My last open water swimming memory before adulthood struck was aptly named the 'Walrus Dip' event in Pembrey Country Park on Boxing Day. I was around 11 years old and my mum and I had arrived prepared in just our standard swimming costumes with some naivety. We usually swam all year round and had built up tolerance of how cold the welsh seaside could be, but it was a particularly cold boxing day with blustering winds and a landscape void of any form of colour as grey mist coated the land. Filled with a mixture of apprehension and excitement from seeing the beach full of people all with a lust for adventure and a hint of madness, I followed my mum into the water with the buoy that marked the 'finish line' in the corner of my eye. After my first few steps in I stopped, shocked at how cold it was, it was unlike any other sea swim i'd done before and felt 10x colder than I had ever experienced. I tried to persevere and made it half way before I had to return to the shorefront from which point I watched my mum push further and further to be fully submerged in what essentially felt like an ice bath to me. Watching my mum push on in the same conditions that I just had to turn away from was wholly inspiring and to this day I still have no fucking idea how she managed it.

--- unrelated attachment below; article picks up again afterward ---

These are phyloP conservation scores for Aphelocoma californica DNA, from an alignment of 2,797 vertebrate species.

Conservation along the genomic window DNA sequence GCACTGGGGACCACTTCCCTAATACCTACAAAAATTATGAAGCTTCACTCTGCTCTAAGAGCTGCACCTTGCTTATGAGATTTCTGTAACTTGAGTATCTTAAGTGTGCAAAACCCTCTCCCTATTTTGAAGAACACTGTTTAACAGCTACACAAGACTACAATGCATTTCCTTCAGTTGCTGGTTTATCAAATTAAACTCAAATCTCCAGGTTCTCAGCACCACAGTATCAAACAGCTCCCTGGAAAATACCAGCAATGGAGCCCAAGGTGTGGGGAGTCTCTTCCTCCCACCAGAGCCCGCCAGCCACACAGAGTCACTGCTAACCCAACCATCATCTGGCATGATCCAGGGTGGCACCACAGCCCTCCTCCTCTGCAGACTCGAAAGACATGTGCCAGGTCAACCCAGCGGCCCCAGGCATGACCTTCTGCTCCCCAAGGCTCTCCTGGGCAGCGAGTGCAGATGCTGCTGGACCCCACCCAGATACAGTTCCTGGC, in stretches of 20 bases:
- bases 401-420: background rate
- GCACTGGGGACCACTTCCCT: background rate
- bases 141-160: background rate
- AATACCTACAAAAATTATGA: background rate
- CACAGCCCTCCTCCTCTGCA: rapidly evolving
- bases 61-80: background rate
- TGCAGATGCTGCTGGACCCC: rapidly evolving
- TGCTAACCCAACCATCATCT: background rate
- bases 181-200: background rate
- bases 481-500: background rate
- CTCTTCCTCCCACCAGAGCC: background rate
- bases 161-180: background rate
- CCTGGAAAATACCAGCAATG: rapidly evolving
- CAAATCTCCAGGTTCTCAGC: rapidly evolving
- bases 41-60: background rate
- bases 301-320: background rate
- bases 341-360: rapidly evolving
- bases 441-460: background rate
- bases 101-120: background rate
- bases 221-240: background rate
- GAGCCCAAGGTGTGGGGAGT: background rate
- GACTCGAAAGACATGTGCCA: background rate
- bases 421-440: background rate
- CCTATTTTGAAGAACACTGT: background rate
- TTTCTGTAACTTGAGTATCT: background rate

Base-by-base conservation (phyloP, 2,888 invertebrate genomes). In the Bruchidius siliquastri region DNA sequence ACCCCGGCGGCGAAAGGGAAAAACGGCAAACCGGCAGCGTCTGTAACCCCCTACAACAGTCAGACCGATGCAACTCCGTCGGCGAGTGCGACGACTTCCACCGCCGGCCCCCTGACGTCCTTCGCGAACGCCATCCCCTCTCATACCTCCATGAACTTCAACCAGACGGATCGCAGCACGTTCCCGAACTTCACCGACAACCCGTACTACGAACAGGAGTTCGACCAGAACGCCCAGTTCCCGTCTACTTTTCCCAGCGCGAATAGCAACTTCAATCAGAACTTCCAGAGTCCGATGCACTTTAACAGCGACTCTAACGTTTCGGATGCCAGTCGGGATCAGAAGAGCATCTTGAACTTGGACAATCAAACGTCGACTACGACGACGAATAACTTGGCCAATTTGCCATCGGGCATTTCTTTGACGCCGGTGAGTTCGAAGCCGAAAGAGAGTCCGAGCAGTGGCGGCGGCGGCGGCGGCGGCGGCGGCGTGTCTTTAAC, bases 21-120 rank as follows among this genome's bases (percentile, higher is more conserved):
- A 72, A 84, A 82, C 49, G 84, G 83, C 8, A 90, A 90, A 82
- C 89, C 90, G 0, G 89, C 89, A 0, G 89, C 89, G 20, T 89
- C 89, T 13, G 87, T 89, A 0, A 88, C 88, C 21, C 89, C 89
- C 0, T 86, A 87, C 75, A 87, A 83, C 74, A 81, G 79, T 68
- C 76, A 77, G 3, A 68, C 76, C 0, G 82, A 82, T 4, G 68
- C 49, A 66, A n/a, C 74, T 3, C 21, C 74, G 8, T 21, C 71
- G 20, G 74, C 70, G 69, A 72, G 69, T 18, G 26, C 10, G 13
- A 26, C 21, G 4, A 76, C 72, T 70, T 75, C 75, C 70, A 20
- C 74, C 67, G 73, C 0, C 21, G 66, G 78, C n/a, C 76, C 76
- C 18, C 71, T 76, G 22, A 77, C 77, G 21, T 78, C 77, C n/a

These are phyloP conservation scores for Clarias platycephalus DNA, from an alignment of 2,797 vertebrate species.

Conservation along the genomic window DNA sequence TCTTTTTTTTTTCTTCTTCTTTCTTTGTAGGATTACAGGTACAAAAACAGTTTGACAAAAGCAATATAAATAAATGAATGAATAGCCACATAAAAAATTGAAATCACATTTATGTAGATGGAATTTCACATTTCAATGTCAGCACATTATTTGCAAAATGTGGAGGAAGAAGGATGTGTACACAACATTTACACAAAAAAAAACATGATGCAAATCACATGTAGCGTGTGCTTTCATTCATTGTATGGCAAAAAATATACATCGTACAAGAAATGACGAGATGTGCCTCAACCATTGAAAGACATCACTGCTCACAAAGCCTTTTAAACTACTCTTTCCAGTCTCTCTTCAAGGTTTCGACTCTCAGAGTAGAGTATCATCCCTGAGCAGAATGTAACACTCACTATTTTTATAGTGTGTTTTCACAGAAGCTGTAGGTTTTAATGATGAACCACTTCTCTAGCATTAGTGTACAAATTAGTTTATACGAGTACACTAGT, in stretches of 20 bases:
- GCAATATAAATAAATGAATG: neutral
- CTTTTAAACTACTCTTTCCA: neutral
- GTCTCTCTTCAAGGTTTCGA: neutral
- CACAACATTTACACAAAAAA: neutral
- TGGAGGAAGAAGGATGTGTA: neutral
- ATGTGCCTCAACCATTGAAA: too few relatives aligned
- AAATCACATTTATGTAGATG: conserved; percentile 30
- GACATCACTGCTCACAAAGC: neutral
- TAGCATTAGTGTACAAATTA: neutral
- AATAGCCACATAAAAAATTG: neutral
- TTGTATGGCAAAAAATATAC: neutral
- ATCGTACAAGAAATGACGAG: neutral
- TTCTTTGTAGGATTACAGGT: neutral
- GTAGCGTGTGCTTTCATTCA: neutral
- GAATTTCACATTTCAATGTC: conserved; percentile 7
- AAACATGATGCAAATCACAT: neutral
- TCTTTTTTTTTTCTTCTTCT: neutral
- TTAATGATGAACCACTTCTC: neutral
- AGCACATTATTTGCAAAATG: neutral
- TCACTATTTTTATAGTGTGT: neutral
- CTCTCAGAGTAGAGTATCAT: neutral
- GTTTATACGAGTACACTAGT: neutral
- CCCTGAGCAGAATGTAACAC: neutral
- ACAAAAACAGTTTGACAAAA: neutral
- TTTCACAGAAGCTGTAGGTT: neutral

Fast forwarding into my teenage years my love for swimming went by the wayside. I'd not long moved up into high school from primary and for sports class we had a swimming lesson once a week. As we were a new class the teachers were getting to grips with divvying up the pupils into skill level so they could teach each group appropriately. I was alongside some other strong swimmers and after a few weeks we were doing some friendly races during the lessons, I was narrowly beaten by another girl and rightly so, she was taller and more athletic than I. I just enjoyed pissing about in the water with not really much of a goal for it, I did it because I enjoyed it and I had no real competitiveness in me to go turning something I enjoyed into a chore. However it wasn't the friendly races or being beaten that curbed my enthusiasm for swimming, it was the fact that these girls that I was swimming with were, to be blunt, bitchy. They quickly realised that I wasn't like them, I was different, quirky and a bit weird, always have been and always will be. I distanced myself from these girls and just did my own thing to avoid them. This coupled with less trips to the beach, finding a boyfriend who refused to swim in anything other than warm and clear blue waters and becoming more and more obsessed with anything on 2 wheels, swimming went by the wayside.
Fast forward to summer 2015, I had driven out to Morzine in the French Alps with my (water loving) boyfriend for 2 weeks of bike riding. Whilst we were there we headed to Lake Montiond, situated just beneath Linderets (aka goat village for those who have been). My boyfriend jumped right in, me on the other hand? I was an absolute wimp who needed to be dragged in. I was easily spooked by any grass that brushed against my legs and the slimy dirt my feet would touch when I dared to stop treading water and stand up. Despite my best efforts and dreams of swimming idyllically across this beautiful alpine lake, I spent more time screeching than swimming.